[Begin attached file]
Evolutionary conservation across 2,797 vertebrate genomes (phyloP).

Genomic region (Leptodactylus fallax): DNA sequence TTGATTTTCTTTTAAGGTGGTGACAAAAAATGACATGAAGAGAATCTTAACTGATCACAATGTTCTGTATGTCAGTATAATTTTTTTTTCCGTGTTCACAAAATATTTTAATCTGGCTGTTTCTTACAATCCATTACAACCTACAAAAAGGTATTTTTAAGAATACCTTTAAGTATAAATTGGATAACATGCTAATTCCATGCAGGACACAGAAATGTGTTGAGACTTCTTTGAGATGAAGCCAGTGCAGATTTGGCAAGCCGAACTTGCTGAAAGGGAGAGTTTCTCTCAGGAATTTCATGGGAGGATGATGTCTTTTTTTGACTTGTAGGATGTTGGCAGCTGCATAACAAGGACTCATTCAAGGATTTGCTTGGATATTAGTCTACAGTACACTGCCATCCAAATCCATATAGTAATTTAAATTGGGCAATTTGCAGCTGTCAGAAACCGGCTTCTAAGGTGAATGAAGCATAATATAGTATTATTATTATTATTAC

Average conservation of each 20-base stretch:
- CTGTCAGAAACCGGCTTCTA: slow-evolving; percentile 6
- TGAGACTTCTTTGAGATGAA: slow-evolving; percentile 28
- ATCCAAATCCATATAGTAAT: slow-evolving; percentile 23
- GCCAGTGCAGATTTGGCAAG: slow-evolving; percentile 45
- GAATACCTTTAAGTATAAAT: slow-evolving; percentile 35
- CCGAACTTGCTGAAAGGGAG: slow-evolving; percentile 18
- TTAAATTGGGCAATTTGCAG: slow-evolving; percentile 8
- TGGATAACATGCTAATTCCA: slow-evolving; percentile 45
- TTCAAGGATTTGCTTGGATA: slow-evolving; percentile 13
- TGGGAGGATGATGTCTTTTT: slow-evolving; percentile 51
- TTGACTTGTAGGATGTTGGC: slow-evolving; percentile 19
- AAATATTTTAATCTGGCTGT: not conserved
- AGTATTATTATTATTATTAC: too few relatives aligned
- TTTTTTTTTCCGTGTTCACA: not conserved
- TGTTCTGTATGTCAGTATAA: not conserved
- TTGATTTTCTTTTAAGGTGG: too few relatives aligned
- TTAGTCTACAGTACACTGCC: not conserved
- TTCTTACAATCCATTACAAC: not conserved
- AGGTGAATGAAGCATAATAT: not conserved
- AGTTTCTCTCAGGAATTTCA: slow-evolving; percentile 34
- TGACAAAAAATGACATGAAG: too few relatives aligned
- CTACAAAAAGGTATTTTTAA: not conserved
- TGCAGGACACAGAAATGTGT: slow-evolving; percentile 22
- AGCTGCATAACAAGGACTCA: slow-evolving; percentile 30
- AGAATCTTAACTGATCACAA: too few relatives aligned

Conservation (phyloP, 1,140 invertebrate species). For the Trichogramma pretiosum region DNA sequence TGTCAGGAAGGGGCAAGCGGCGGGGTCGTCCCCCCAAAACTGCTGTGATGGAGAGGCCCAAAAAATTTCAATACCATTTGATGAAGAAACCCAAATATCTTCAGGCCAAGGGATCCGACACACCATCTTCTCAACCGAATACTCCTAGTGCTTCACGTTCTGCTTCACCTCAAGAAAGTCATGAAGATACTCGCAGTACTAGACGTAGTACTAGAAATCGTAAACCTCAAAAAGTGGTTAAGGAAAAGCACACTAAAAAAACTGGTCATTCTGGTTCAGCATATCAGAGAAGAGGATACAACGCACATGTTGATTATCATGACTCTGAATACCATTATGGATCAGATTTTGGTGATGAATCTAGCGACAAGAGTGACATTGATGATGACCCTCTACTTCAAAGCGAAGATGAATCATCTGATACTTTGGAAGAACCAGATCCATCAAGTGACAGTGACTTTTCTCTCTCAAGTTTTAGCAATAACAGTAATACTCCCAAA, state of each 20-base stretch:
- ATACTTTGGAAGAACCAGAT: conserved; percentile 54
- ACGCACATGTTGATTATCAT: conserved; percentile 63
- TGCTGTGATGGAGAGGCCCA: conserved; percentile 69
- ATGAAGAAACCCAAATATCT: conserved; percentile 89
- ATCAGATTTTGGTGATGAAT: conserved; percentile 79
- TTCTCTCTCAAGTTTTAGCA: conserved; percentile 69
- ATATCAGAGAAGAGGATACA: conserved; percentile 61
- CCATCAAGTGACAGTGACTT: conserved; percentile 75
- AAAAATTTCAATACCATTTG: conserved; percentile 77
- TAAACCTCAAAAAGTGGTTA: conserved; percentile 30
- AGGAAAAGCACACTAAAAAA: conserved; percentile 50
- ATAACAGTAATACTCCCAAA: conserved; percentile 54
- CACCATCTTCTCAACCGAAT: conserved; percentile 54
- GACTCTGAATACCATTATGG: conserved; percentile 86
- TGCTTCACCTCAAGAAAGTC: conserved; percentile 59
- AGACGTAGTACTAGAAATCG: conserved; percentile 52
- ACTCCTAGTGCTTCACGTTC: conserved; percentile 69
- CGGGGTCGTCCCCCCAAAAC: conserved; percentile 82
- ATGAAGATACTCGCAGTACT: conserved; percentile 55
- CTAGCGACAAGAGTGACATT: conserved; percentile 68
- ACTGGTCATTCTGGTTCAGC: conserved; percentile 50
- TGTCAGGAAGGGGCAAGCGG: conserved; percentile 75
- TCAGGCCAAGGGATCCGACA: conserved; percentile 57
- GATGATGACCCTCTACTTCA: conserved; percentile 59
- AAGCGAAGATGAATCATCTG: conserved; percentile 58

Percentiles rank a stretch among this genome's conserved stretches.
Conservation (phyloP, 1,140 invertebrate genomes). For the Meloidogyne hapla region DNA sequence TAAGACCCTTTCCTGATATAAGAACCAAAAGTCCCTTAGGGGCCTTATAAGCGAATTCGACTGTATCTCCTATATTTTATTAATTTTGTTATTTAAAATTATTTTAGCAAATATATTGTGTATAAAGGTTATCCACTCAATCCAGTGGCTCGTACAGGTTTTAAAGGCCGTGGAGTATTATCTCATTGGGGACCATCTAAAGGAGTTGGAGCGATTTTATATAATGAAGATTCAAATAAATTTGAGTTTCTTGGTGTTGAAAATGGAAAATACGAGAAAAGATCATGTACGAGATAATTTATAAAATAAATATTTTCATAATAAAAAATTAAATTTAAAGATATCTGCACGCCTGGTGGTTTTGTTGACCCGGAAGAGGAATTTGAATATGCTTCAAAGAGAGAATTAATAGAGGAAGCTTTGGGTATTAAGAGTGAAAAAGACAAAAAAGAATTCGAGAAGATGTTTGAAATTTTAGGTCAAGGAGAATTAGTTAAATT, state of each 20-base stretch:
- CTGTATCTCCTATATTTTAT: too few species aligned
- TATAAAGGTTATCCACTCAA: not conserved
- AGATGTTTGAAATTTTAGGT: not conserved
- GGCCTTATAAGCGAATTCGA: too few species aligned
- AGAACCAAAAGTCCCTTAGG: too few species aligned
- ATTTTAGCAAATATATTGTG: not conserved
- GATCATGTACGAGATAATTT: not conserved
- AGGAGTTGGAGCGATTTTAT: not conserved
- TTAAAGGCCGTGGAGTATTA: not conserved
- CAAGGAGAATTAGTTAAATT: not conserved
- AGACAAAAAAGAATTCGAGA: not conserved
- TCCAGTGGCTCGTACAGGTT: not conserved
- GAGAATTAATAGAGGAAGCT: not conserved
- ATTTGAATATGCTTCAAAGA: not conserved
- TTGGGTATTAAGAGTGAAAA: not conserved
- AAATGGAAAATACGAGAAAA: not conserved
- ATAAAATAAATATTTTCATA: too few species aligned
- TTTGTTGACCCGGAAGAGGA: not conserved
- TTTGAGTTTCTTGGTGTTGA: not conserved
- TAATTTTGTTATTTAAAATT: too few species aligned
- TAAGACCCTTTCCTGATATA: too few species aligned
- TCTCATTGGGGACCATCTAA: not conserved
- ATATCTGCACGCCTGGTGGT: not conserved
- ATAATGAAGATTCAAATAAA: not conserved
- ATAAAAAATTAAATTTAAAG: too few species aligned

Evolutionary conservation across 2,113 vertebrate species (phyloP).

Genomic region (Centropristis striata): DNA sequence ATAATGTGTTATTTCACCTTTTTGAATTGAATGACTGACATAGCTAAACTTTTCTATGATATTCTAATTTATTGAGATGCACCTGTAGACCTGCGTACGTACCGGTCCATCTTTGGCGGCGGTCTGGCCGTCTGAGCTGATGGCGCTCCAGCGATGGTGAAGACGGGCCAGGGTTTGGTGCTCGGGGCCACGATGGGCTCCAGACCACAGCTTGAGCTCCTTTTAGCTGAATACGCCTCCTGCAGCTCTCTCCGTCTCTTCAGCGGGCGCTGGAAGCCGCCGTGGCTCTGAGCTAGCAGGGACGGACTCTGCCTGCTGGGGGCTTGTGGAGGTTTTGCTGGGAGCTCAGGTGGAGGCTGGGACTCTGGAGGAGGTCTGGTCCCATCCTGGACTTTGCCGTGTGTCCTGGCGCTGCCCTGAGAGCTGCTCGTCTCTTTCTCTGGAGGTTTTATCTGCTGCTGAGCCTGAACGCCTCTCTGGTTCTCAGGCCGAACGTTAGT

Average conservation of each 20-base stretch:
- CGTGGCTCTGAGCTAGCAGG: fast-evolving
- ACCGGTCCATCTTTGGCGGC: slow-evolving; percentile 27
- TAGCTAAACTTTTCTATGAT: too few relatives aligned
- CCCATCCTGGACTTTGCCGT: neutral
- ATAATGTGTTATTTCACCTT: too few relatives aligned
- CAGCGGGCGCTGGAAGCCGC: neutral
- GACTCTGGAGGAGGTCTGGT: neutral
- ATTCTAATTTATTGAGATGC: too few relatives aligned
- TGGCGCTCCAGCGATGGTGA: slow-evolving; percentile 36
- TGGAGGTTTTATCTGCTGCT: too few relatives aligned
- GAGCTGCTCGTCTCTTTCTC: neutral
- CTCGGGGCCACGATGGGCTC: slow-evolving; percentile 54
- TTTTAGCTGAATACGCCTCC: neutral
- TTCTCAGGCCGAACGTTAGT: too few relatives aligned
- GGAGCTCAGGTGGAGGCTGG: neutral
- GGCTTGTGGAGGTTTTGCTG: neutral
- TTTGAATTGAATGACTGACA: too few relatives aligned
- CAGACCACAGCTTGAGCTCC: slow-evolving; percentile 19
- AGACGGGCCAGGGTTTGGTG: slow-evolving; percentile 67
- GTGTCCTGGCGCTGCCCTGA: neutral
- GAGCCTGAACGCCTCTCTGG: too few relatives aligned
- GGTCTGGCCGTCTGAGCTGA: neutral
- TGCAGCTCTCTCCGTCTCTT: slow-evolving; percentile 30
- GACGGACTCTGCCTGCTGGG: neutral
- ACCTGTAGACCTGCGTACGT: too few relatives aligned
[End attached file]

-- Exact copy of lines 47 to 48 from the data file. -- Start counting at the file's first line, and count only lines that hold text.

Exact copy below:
- CGGGGTCGTCCCCCCAAAAC: conserved; percentile 82
- ATGAAGATACTCGCAGTACT: conserved; percentile 55